“Many climate-related changes are irreversible and will continue to impact the region over the long term,” said lead researcher Walter Vergara, the Inter-American Development Bank’s division chief of climate change and sustainability.

“To prevent further damages, adaptation is necessary but not enough. Bolder actions are needed to bend the emissions curve in the coming decades,” said Vergara.

Deserted hotel in Cancun, Mexico damaged by Hurricane Wilma in 2005 (Photo by onkelshark)

On the positive side, the report calculates the cost of investments in adaptation to address these impacts is much smaller, about one-tenth the physical damages.

Steep cuts in global emissions of greenhouse gases are needed to avert some of the potentially catastrophic longer term consequences of climate change, the report advises.

The costs of adaptation are a small fraction of the costs of physical impacts, conservatively estimated at two percent of GDP for the region, at current values.

Adaptation efforts would have development benefits, the report finds, from enhanced water and food security to improved air quality and less vehicle congestion, further reducing their net costs.

“Investments in adaptation are cost effective and have substantial co-benefits,” said Luis Miguel Galindo, chief of the Climate Change Unit of the Economic Commission of Latin America and the Caribbean, a key contributor to the study.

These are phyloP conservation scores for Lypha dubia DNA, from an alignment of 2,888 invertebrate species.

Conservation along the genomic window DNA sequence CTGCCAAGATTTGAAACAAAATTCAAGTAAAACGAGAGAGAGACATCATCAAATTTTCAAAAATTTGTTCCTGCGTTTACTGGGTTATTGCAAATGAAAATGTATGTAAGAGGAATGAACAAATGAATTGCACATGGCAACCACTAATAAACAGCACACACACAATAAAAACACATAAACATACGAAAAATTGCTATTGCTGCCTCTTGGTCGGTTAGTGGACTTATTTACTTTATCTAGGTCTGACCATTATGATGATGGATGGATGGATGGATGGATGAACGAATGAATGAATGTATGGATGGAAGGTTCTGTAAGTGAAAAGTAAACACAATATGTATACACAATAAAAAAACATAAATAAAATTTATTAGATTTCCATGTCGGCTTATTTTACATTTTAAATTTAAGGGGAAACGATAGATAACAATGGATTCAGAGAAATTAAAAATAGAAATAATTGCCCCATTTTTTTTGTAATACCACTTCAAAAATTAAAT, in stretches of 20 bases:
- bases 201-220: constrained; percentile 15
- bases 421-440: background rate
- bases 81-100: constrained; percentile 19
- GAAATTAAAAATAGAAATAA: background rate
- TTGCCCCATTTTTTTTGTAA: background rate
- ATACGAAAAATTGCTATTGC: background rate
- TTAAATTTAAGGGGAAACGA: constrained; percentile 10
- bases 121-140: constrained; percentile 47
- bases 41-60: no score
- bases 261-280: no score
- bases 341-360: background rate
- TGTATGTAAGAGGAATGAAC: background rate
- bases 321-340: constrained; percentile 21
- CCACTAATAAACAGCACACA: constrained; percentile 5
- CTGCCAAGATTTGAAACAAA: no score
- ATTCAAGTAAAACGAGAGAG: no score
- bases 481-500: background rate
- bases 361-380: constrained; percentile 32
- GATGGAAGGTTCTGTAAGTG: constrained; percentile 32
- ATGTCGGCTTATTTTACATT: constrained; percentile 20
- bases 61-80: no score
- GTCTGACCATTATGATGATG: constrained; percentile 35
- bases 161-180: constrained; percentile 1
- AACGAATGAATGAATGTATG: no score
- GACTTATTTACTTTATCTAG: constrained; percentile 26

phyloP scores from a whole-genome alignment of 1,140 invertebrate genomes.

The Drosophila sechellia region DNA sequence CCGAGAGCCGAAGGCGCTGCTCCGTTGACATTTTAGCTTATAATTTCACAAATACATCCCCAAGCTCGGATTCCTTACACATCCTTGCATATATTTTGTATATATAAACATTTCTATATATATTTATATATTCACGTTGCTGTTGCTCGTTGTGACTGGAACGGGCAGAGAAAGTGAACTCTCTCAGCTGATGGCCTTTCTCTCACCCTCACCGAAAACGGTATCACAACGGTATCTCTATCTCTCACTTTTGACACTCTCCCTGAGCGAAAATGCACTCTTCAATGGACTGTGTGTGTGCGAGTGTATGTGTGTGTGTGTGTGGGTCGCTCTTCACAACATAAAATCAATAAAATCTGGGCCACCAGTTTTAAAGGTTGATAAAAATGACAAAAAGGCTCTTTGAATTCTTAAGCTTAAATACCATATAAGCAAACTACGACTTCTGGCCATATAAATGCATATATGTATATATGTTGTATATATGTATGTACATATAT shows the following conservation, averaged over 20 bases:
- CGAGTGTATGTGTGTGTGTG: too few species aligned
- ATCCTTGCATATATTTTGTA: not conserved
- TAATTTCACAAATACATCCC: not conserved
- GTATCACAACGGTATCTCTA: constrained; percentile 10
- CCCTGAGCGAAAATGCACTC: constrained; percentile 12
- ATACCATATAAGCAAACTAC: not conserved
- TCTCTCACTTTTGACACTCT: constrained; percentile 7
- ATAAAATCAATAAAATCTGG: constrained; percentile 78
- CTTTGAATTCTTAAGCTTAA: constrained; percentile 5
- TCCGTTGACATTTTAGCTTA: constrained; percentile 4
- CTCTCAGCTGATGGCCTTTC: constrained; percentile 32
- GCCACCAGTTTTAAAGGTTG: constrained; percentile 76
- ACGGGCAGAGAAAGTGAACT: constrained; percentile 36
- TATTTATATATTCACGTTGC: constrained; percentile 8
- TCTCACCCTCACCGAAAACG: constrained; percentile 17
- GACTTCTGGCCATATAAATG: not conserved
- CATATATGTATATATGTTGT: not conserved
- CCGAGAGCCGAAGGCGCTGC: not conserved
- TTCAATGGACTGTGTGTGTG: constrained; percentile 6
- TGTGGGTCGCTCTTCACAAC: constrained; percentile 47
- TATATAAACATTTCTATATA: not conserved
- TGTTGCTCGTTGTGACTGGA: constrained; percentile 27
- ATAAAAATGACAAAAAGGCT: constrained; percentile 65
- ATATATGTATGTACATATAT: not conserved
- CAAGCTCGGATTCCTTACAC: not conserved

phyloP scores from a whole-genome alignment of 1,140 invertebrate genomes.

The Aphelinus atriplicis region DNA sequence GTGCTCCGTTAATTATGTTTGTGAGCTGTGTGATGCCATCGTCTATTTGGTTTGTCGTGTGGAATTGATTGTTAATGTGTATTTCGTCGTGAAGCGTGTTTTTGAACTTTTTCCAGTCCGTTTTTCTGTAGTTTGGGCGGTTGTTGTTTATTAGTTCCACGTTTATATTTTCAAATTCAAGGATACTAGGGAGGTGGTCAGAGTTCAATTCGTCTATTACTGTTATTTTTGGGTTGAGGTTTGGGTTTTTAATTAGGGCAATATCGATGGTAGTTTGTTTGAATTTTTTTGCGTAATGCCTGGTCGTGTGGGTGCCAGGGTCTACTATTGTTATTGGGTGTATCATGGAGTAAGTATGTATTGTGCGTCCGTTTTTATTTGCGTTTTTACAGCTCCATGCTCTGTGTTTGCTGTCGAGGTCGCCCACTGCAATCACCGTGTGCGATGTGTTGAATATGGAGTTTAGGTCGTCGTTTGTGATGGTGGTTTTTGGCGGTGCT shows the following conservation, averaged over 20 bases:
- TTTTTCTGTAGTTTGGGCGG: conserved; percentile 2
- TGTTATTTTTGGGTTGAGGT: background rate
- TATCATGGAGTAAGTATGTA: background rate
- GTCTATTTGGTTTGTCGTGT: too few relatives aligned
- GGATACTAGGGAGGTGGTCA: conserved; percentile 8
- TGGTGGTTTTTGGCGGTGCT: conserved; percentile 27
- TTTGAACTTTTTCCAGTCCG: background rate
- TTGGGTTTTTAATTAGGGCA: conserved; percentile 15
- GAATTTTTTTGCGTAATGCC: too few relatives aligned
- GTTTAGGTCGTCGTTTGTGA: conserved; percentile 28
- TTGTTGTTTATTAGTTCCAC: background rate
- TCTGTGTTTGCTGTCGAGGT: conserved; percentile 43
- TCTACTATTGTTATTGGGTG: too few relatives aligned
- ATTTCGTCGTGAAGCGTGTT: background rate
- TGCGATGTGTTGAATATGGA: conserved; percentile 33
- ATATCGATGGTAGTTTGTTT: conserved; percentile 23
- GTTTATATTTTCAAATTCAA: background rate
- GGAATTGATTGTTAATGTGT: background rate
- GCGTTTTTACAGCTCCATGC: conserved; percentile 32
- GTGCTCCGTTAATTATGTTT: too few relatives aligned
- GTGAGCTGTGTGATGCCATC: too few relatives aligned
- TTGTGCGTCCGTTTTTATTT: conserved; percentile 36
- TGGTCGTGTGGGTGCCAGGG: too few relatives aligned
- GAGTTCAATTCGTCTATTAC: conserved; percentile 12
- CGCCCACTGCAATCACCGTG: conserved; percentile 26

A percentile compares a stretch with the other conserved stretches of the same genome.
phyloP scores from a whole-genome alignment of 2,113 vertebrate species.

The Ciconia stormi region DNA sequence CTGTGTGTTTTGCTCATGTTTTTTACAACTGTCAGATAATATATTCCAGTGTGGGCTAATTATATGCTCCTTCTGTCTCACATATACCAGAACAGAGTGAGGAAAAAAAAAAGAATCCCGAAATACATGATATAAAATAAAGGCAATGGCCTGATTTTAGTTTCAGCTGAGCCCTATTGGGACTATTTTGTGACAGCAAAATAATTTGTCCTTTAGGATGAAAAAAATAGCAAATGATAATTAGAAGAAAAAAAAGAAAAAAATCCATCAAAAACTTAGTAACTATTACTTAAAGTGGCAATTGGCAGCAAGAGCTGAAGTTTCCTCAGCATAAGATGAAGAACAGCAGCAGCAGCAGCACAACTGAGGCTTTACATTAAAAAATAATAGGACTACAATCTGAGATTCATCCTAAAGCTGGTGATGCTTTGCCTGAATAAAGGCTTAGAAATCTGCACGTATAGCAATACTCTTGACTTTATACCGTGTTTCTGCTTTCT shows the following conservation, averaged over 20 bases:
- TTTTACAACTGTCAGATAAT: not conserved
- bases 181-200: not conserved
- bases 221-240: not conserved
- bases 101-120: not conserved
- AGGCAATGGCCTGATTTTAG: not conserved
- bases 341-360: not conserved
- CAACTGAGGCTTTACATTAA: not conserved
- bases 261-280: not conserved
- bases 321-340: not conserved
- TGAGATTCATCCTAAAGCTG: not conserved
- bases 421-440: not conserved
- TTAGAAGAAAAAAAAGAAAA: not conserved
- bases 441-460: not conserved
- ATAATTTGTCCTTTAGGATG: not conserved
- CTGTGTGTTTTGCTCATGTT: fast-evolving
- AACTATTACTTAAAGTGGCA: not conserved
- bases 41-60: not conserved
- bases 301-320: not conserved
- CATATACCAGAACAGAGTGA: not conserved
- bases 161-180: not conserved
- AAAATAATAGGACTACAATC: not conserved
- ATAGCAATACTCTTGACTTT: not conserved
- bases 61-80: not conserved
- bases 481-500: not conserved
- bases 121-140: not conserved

“Also, some of these adaptation measures are very easy to implement and have significant positive impacts,” Galindo said.

Endesa Eco’s Algeria wind farm, Brazil’s largest, is on the Atlantic Ocean near Guamare, in Rio Grande do Norte state. (Photo by Multiner SA)

Though adaptation is important, the report projects that substantial investments will be required in order to trim the region’s projected greenhouse gas emissions to levels consistent with global climate stabilization goals.

Under a business-as-usual scenario, Latin America and the Caribbean would contribute 9.3 tons per capita of greenhouse gas emissions by 2050, about double the current 4.7 tons per capita.

The report identifies ways to bend the emission curve to two tons per capita, by promoting zero net emissions from deforestation and other land-use practices by 2030, combined with efforts to eliminate the carbon footprint in the power and transport sectors by 2050, at an annual cost of $110 billion.

“Yes, spending $110 billion a year for a region that faces major development challenges is not an easy proposition,” said Pablo Gutman, director of environmental economics at WWF.

“However,” he said, “this would also bring about major benefits such as improved food and energy security; people would have healthier lives in cleaner environments.”

“In the long term,” said Vergara, “this is the surest way to ensure Latin America and the Caribbean continues to prosper along a sustainable path.”

Copyright Environment News Service (ENS) 2012. All rights reserved.